Jeremy Corbyn has accused Prime Minister Theresa May of demeaning her office by delaying the key vote on her Brexit deal, saying the paralysis of government means other pressing problems are being ignored.
Opening an emergency Commons debate, Corbyn told MPs that May should immediately put the plan before parliament.
“Yesterday the prime minister demeaned her office by unilaterally taking her discredited deal off the table and running away rather than face the verdict of this house,” the Labour leader said.
“This is no longer a functioning government and the prime minister must admit her deal is dead. Her shambolic negotiations have ended in failure and she no longer has the authority to negotiate for Britain when she doesn’t even have the authority of her own party.”
Meanwhile, SNP’s Westminster Leader Ian Blackford has urged Corbyn to call no-confidence vote.
Blackford said “our rights to vote down her plans have been removed at [the]whim” and questions “where is the parliamentary democracy she talks about?”
“…This is not a time for floundering, this is a time for leadership,” he says, “it is time for the prime minister to move aside and let Parliament lead while the people decide,” he said.
Theresa May has hit out at Tony Blair, accusing him of “insulting” the British people and the office of prime minister by “undermining” Brexit talks with calls in Brussels for a second referendum.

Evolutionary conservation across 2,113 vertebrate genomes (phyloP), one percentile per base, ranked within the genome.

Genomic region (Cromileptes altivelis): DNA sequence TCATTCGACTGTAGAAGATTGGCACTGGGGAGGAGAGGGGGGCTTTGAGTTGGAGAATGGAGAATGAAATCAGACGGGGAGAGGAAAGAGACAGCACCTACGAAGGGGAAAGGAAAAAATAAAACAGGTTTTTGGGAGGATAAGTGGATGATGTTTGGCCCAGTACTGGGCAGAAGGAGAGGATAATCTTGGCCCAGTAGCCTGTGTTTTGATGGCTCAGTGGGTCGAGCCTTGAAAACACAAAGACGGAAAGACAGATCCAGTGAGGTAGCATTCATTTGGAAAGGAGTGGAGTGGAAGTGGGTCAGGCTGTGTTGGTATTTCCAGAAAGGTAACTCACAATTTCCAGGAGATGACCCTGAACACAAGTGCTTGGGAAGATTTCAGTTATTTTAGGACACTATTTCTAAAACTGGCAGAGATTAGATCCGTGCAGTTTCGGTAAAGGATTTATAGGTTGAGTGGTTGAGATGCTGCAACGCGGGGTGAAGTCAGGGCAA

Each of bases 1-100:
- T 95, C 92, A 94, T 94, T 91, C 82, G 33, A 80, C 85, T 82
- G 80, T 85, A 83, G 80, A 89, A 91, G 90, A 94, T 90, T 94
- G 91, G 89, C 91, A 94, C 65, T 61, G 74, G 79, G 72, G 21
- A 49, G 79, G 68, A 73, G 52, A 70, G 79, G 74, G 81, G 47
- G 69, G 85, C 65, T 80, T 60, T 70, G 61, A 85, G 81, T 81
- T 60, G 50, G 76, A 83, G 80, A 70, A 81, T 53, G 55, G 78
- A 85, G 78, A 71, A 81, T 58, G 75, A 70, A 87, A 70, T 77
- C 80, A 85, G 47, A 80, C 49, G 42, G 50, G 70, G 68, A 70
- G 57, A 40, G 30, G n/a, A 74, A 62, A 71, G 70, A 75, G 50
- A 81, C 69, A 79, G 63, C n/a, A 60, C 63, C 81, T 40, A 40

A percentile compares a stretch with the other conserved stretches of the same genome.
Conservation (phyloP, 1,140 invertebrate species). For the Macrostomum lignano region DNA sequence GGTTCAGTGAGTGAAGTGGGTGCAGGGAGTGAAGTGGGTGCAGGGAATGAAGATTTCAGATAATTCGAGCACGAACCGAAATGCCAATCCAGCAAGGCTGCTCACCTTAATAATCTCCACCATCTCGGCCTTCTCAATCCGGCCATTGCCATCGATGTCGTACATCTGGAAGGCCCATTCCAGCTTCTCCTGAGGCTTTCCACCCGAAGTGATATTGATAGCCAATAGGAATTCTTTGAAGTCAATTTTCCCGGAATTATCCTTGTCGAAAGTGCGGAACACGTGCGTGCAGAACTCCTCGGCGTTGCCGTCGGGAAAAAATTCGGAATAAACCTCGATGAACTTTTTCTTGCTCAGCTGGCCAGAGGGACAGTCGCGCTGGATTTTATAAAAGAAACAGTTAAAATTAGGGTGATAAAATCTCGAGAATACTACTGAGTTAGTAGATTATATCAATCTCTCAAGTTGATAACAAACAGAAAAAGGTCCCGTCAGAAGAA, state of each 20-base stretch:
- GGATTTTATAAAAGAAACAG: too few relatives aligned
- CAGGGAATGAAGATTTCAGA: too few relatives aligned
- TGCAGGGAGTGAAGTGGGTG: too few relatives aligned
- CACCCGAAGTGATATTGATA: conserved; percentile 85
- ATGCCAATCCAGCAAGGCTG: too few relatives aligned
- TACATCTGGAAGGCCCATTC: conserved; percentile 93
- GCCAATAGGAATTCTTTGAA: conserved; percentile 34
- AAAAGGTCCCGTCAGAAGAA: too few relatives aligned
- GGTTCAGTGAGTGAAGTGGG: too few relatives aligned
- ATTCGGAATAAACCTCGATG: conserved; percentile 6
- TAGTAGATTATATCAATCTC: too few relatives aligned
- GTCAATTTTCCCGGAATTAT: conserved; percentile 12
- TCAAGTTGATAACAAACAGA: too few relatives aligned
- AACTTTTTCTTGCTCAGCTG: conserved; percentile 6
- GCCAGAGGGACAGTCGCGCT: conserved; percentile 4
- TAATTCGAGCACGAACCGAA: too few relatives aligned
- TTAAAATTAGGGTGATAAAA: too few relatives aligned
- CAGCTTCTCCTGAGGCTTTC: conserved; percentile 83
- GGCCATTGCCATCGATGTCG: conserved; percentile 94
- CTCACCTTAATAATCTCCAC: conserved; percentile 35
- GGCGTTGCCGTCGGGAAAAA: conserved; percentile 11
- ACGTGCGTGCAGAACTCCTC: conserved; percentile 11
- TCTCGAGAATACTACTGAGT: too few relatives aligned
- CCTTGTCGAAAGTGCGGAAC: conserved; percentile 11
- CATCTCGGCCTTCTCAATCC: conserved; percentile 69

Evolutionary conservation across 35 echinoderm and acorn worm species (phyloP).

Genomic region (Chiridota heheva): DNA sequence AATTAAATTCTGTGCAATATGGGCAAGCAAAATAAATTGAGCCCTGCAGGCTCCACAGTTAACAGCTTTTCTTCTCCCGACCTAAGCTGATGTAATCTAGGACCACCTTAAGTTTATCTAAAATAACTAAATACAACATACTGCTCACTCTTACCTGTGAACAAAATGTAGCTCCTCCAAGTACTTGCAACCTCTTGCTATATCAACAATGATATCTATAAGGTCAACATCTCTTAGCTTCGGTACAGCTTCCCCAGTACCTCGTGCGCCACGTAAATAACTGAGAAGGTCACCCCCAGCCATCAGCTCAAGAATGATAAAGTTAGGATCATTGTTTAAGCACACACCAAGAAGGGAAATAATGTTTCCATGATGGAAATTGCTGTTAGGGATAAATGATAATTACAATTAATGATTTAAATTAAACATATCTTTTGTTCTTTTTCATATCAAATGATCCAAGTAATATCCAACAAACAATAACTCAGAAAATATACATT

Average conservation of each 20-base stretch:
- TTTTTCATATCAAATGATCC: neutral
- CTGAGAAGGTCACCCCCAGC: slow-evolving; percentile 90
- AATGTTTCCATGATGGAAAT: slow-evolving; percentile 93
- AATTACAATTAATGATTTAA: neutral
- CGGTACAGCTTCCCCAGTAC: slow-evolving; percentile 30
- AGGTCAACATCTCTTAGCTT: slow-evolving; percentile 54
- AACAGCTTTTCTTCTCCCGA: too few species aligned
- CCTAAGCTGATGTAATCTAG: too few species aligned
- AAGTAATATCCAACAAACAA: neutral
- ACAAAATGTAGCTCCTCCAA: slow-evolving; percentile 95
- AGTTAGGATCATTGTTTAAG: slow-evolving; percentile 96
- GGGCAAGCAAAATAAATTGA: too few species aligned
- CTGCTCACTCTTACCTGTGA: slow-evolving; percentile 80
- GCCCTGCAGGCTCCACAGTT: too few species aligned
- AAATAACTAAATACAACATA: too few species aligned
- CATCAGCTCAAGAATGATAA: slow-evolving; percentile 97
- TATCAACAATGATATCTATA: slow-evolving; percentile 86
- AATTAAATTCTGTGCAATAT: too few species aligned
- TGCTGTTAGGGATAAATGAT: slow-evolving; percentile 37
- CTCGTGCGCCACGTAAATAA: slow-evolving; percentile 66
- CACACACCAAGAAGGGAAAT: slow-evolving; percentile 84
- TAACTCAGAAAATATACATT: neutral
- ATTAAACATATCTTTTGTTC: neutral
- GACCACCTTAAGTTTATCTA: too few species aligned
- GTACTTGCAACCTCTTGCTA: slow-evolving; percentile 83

In a pointed swipe at the Labour heavyweight, the Prime Minister said a second referendum would amount to Parliament abdicating responsibility.
Mrs May said: “For Tony Blair to go to Brussels and seek to undermine our negotiations by advocating for a second referendum is an insult to the office he once held and the people he once served.
“We cannot, as he would, abdicate responsibility for this decision.
“Parliament has a democratic duty to deliver what the British people voted for.
“I remain determined to see that happen. I will not let the British people down.”
In a series of high profile interventions into the Brexit debate Mr Blair has insisted that a majority of MPs may decide a second referendum is the only way out of parliamentary gridlock on EU withdrawal.
The Prime Minister said some critics were trying to take advantage of the situation for their own ends.
She said: “I am fighting for a good deal for Britain. I will continue to fight for a good deal for Britain.
“I have never lost sight of my duty and that is to deliver on the referendum result and to do so in a way that protects British jobs, keeps us safe and protects our precious Union.
“However there are too many people who want to subvert the process for their own political interests – rather than acting in the national interest.”